Employees pack Lianhuaqingwen capsules at a Shijiazhuang Yiling Pharmaceutical facility in Shijiazhuang, capital of Hebei province, on Jan 30. [Photo/Xinhua]
Chinese drugmakers donate traditional medicines to stricken regions overseas
In the global fight against COVID-19, while most Chinese manufacturers are stepping up efforts to provide medical devices to the world, traditional Chinese medicine enterprises are helping the world combat the pandemic.
TCM has proved to have a positive effect throughout the coronavirus prevention and treatment period, industry experts said.
Zhang Boli, an academician at the Chinese Academy of Engineering, said TCM had significantly reduced the proportion of patients with mild symptoms becoming severe cases.
As the global pandemic intensifies and becomes more complex, Chinese TCM enterprises are sending their products abroad while also maintaining sufficient domestic supply.
China Traditional Chinese Medicine Holdings Co Ltd, a subsidiary of Sinopharm Group, donated medical supplies worth 400,000 yuan ($56,800) to help fight the deadly contagion in Italy and France.
Tongjitang (Guizhou) Pharmaceutical Co Ltd, another unit of Sinopharm, donated two batches of preventive TCM worth a total of 135,000 yuan to France.
Shijiazhuang Yiling Pharmaceutical donated Lianhuaqingwen capsules worth 1.78 million yuan to aid Iraq in contagion prevention and control efforts. The compound herbal medicine has proved to be effective in treating COVID-19.
Meanwhile, Beijing Tong Ren Tang Chinese Medicine Co Ltd donated 4,000 doses of TCM to Singapore and Toronto. A total of 20,000 doses of its cold granules were delivered to Seoul.
The National Health Commission said that by the end of March, 91.5 percent of confirmed COVID-19 cases that used TCM treatment combined with Western medicine saw effective rates of over 90 percent.
“TCM treatment has become a bright spot of China’s pandemic prevention and control,” said Yu Yanhong, a member of the National Health Commission Party Leadership Group and Party secretary of the National Administration of Traditional Chinese Medicine.
At the end of March, Yiling’s Lianhuaqingwen capsules received registration approval from the Thailand Ministry of Public Health, allowing the company to sell the products in the Thai market. Previously, it has obtained marketing authorization in Brazil, Indonesia, Canada, Mozambique and Romania.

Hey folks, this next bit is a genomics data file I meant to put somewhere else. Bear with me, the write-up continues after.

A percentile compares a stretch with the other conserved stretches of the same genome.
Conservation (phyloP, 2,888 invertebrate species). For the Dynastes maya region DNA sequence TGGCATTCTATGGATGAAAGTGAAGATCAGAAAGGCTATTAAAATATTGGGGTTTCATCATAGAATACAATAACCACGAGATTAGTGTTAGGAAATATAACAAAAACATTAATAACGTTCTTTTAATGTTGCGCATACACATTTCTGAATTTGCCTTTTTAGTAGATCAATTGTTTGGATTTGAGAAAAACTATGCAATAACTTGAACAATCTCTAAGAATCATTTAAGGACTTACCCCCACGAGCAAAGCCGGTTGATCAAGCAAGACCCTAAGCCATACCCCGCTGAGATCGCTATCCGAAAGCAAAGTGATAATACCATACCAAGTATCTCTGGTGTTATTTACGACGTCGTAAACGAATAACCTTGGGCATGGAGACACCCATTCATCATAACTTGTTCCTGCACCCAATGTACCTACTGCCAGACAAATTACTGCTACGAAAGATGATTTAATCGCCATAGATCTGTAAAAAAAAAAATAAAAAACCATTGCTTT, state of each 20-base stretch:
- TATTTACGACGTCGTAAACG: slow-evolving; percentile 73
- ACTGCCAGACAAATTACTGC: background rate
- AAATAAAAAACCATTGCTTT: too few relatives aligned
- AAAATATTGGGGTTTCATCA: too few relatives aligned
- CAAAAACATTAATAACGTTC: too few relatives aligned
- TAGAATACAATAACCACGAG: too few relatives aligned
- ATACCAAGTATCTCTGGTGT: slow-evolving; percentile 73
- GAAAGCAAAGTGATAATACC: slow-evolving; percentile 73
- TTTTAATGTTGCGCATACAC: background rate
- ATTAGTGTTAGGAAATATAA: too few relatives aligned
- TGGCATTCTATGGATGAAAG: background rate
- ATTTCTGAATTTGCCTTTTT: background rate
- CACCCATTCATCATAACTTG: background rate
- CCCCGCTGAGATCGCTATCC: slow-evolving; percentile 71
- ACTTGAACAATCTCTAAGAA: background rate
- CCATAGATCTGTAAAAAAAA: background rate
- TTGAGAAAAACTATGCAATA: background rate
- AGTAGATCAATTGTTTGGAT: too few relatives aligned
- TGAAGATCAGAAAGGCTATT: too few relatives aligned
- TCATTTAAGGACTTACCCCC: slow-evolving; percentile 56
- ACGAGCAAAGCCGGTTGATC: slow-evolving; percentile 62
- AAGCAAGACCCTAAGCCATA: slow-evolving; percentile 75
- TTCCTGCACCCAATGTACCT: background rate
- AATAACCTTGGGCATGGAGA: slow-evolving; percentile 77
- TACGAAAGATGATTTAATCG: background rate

However, exporting TCM as a contagion prevention and control remedy has not been without difficulties. Industry experts noted that in some countries where TCM is not recognized by local medical laws and regulations, such products are not allowed to be used in local hospitals. In such instances, TCM donated by Chinese firms has mostly been used as preventive treatment.
Zhang said that problems such as insufficient innovation and low-level duplication were the main reasons behind the difficulties with TCM internationalization.
“A scientific TCM standard that conforms to international standards needs to be established as soon as possible. Chinese herbs should be listed as national strategic resources that offer strong protection if developed and utilized in the proper way,” Zhang added.
Meanwhile, standardized cultivation of Chinese herbs should be vigorously promoted to ensure a sustainable supply of TCM and help guarantee product quality and safety, he said.
Zhang said the fact that Lianhuaqingwen capsules were approved by the Thailand Ministry of Public Health represented a major industry breakthrough.
“The major problem for TCM internationalization lies in legislation, as including TCM into local markets requires a country to amend their own codes, which is very difficult,” he said.
“In addition, to raise the profile of TCM around the world is where we should make constant efforts. Now that TCM combined with Western medicine has proved to have an over 90 percent effective rate in treating novel coronavirus, it is a good time for us to build international credibility,” Zhang added.
To prioritize the registration management of new drugs, including TCM, the State Administration for Market Regulation released a guideline on drug registration management on March 30. According to the guideline, TCM registrations are categorized as innovative TCM, modified TCM or Chinese herbal medicine compound preparations, among others.
Chen Qiaoshan, a medical analyst at Beijing-based market consultancy Analysys, said: “With the introduction of more favorable policies, the TCM sector may find more development opportunities.”
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